Ready, steady, go!

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The Independent Culture
I COULD tell you about the details. About the punch-holes across the toes of a pair of five-guinea elastic-sided Raoul boots, or about the way a soft conga drum cushioned Mary Wells as she crooned "Two Lovers", a Motown classic from the days when their greatest records sold only a few hundred copies in Britain to people who felt that they were receiving samizdat messages from a parallel universe. About hanging around a West Indian record shop on the bad side of town, hoping for an invitation to a shebeen. About a girl turning up for a summer date in a long black skirt and chunky shoes: so crazy, so cool. About the texture of a long, suede coat, or the smell of a box of blue-label Stax 45s at Transat Imports above a Chinese wholesaler on Lisle Street. About the week when a plain, medium-grey, six-button cardigan was the only thing to have, and it wasn't worth going out if you didn't.

For some, it was already over by 1964. For the people who were Mods then, the whole deal had to be a secret or it was nothing. And by 1964, too many people were in on it. Too many people watching Ready Steady Go! on Friday nights. Too many people spending their Saturdays staring at the shop windows in Carnaby Street. The ones who didn't want to share it, who didn't want anything to change, who wanted to preserve their secret, turned out to be conservatives after all.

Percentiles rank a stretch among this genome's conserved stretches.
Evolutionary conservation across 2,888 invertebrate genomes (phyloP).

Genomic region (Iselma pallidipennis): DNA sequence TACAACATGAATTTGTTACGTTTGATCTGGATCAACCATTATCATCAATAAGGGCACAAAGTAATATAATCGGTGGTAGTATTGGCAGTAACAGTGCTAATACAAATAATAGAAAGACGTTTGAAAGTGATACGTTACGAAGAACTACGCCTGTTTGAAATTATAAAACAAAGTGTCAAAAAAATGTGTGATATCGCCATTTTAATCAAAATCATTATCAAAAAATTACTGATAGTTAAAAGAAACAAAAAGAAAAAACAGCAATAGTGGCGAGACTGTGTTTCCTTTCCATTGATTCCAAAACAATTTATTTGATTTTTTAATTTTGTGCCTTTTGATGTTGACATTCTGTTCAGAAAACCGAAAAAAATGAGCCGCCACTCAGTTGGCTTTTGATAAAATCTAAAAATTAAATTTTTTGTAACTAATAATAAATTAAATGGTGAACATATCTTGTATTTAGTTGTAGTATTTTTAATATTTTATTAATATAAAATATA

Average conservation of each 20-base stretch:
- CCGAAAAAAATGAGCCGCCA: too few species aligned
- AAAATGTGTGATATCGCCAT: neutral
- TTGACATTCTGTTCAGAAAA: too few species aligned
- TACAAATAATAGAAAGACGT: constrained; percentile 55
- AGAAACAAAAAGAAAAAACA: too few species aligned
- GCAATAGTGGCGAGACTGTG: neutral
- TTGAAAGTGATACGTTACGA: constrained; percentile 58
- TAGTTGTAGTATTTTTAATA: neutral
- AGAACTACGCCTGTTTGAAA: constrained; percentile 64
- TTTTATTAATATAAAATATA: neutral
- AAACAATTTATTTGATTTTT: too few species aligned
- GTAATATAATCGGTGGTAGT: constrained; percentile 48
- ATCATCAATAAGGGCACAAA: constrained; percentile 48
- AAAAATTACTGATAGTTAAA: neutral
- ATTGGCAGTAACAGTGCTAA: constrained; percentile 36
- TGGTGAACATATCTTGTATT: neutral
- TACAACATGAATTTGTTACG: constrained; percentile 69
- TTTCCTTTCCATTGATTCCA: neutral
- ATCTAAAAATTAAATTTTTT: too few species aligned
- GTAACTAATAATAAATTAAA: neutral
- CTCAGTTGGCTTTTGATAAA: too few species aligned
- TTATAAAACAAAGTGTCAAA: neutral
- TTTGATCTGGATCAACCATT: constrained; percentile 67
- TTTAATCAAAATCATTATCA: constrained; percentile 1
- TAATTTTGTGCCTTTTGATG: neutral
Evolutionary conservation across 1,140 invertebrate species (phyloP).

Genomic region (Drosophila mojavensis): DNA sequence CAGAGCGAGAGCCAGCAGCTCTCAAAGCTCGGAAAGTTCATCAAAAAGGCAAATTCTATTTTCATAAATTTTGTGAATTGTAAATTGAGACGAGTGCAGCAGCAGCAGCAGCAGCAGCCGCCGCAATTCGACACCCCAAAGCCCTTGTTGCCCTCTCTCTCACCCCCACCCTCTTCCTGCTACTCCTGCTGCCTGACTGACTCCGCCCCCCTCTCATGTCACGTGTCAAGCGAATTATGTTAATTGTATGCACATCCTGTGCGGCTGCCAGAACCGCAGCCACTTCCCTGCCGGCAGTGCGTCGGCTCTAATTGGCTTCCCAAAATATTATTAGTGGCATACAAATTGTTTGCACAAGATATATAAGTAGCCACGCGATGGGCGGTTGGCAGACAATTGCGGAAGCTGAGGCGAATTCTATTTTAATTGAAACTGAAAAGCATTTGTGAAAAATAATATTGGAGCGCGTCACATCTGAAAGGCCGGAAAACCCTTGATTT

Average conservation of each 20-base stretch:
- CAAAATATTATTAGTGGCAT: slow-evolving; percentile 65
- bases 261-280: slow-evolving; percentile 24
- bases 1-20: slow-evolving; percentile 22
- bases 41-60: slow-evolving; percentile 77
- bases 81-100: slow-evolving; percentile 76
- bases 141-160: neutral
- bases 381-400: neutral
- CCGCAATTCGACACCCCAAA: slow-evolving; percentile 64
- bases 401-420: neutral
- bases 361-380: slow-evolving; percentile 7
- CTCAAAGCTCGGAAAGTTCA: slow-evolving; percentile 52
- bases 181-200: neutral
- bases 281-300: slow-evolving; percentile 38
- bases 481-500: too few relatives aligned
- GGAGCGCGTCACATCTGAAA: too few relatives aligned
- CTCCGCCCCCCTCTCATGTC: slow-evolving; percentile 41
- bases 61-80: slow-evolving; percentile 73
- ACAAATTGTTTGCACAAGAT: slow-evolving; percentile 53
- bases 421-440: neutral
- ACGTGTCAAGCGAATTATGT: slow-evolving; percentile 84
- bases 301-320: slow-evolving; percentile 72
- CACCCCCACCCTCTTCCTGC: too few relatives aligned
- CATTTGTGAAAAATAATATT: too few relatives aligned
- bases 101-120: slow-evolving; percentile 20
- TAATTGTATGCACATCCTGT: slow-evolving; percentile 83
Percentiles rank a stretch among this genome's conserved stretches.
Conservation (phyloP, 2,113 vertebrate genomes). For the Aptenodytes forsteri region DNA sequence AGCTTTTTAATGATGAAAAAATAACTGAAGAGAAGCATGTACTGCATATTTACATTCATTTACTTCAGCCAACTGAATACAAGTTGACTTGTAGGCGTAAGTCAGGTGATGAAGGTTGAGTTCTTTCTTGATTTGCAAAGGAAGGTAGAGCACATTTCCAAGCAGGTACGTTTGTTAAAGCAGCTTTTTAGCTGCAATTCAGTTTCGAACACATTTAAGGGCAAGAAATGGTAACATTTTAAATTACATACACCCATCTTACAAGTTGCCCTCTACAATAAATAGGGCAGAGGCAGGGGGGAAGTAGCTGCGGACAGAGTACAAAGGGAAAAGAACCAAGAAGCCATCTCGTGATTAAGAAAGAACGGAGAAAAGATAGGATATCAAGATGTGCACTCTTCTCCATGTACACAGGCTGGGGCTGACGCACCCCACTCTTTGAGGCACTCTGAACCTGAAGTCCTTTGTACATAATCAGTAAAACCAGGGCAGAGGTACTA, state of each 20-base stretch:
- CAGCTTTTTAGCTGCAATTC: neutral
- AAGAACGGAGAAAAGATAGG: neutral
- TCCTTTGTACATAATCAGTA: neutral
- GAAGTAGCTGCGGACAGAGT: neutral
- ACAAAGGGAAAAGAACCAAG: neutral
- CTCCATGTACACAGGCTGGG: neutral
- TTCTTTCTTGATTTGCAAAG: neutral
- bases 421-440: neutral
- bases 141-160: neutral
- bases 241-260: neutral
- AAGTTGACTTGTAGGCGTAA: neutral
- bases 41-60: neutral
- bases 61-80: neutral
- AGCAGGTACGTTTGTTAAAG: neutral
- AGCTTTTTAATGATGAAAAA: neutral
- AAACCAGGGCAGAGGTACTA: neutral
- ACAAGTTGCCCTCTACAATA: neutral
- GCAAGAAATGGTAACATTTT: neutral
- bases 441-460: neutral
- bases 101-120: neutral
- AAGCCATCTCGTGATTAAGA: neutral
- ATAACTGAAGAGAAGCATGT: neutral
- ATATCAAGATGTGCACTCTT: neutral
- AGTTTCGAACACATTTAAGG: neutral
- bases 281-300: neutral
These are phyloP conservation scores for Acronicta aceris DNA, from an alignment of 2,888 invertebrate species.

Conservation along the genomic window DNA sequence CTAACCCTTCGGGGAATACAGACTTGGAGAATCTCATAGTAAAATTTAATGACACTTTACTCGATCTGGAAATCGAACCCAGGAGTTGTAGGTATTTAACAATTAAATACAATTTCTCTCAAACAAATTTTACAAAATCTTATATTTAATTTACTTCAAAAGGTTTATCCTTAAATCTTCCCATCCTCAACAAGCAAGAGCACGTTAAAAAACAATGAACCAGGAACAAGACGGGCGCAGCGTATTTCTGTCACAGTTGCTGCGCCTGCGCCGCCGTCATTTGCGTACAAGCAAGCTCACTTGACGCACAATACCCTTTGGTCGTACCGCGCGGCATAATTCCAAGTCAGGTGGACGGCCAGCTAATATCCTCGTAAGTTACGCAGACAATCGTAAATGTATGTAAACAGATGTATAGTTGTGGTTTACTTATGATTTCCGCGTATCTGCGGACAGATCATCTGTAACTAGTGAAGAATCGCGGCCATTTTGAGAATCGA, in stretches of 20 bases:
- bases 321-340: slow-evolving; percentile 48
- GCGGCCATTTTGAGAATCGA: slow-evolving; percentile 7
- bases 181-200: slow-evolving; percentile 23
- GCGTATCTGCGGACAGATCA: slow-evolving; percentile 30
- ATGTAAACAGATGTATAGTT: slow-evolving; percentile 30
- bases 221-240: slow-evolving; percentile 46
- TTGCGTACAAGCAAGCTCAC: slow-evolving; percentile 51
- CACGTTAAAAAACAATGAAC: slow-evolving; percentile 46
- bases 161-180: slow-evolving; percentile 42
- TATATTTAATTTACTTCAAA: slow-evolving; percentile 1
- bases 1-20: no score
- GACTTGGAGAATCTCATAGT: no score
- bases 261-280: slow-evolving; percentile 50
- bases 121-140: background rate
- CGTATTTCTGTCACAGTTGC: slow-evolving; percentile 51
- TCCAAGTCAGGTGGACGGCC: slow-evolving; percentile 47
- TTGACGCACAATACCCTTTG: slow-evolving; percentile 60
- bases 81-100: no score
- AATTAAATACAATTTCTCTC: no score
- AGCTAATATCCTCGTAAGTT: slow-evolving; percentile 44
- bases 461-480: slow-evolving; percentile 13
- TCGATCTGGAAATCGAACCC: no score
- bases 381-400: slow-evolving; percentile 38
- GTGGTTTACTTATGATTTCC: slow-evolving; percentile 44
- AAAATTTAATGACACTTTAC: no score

You couldn't blame them, in a way. As moments go, it had more than its share of perfection. For other people, the world was moving too fast for them to want to jump off. Life-changing events were practically tripping over each other. But since none of the participants dreamt that any of it could possibly have any significance beyond the moment, nobody stopped to reflect. There were no social anthropologists to get in the way, and so no self-consciousness (and no irony, either). Eventually there was Tom Wolfe, with an essay called "The Noonday Underground", about the kids who spent their lunch times dancing at Tiles on Oxford Street, followed by Nik Cohn, who never really liked the Mod thing, and Time magazine's Swinging London cover. By that time things definitely were sliding downhill. But until then things just happened, one after another, with an ecstatic inevitability - a chain of cultural change, from A to Z, from innocence to decadence, happening because people wanted it to, and because that was the way their imaginations took them. And it happened with astonishing, exhilarating speed.